Common stock, $.001 par value, 25,000,000 shares authorized, 10,429,091 and 10,296,891 shares issued and outstanding in 2017 and 2016, respectively   10    10 
Additional paid-in capital   101,010    98,885 
Retained earnings   27,836    34,350 
Total stockholders' equity   128,856    133,245 
Total liabilities and stockholders' equity  $360,029   $319,880 

 

See notes to unaudited consolidated interim financial statements.

 

 3 

 

 

ORCHIDS PAPER PRODUCTS COMPANY AND SUBSIDIARIES

CONSOLIDATED STATEMENTS OF OPERATIONS

(In thousands, except share and per share data)

 

   Three Months Ended June 30,   Six Months Ended June 30, 
   2017   2016   2017   2016 
   (Unaudited) 
Net sales  $38,443   $39,414   $73,797   $87,157 
                     
Cost of sales   36,929    32,541    70,314    68,903 
Gross profit.   1,514    6,873    3,483    18,254 
                     
Selling, general and administrative expenses   3,289    2,504    5,908    5,226 
Intangibles amortization   233    376    466    753 
Operating (loss) income   (2,008)   3,993    (2,891)   12,275 
                     
Interest expense   560    285    1,077    548 
Other income, net   (115)   (164)   (282)   (365)
(Loss) income before income taxes   (2,453)   3,872    (3,686)   12,092 
                     
Provision for (benefit from) income taxes:                    
Current   (5,826)   (934)   (11,197)   1,898 
Deferred   5,420    2,238    10,418    2,217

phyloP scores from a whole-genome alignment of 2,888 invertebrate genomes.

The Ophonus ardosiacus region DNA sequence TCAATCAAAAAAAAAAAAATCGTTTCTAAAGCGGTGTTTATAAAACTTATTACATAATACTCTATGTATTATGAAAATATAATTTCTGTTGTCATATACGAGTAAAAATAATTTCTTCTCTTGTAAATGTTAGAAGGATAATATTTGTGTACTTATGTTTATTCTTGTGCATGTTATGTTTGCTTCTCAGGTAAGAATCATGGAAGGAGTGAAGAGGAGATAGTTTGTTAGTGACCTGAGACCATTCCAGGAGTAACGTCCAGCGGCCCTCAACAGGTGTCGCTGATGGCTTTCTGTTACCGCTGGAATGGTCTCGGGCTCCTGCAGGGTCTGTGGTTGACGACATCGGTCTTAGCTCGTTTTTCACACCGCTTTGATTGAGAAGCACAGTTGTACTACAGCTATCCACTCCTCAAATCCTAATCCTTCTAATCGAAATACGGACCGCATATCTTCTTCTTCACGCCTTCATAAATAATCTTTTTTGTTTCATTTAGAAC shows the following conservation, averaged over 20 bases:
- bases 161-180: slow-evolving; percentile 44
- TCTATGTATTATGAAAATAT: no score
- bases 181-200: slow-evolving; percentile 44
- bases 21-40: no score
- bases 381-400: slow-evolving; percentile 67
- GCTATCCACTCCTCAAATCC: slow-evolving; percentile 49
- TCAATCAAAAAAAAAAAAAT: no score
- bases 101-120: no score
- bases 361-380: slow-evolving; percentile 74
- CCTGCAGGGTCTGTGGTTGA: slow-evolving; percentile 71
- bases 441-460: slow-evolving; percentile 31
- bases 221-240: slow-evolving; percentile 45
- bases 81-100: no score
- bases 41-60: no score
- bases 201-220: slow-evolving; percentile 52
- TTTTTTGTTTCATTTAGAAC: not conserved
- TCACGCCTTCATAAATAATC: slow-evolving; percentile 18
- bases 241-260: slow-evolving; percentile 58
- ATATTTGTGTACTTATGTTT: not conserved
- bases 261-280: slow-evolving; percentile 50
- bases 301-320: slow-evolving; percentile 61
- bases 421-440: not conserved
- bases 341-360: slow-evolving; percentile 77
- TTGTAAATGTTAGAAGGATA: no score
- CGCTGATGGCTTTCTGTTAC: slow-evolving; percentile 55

(406)   1,304    (779)   4,115 
                     
Net (loss) income  $(2,047)  $2,568   $(2,907)  $7,977 
                     
Net (loss) income per common share:                    
Basic  $(0.20)  $0.25   $(0.28)  $0.78 
Diluted  $(0.20)  $0.25   $(0.28)  $0.77 
                     
Weighted average common shares used in calculating net income (loss) per common share:                    
Basic   10,367,315    10,278,355    10,334,494    10,275,255 
Diluted   10,367,315    10,374,851    10,334,494    10,342,853 
                     
Cash dividends declared per share  $-   $0.35   $0.35   $0.70 

 

See notes to unaudited consolidated interim financial statements.

 

 4 

 

 

ORCHIDS PAPER PRODUCTS COMPANY AND SUBSIDIARIES

CONSOLIDATED STATEMENTS OF CASH FLOWS

(In thousands)

 

   Six Months Ended June 30, 
   2017   2016 
   (Unaudited) 
Cash Flows From Operating Activities          
Net (loss) income  $(2,907)  $7,977 
Adjustments to reconcile net (loss) income to net cash provided by operating activities:          
Depreciation and amortization   7,127    6,645 
Deferred income taxes   9,470    2,217 
Stock compensation expense   266    535 
Loss on disposal of property, plant and equipment   -    (9)
Changes in cash due to changes in operating assets and liabilities: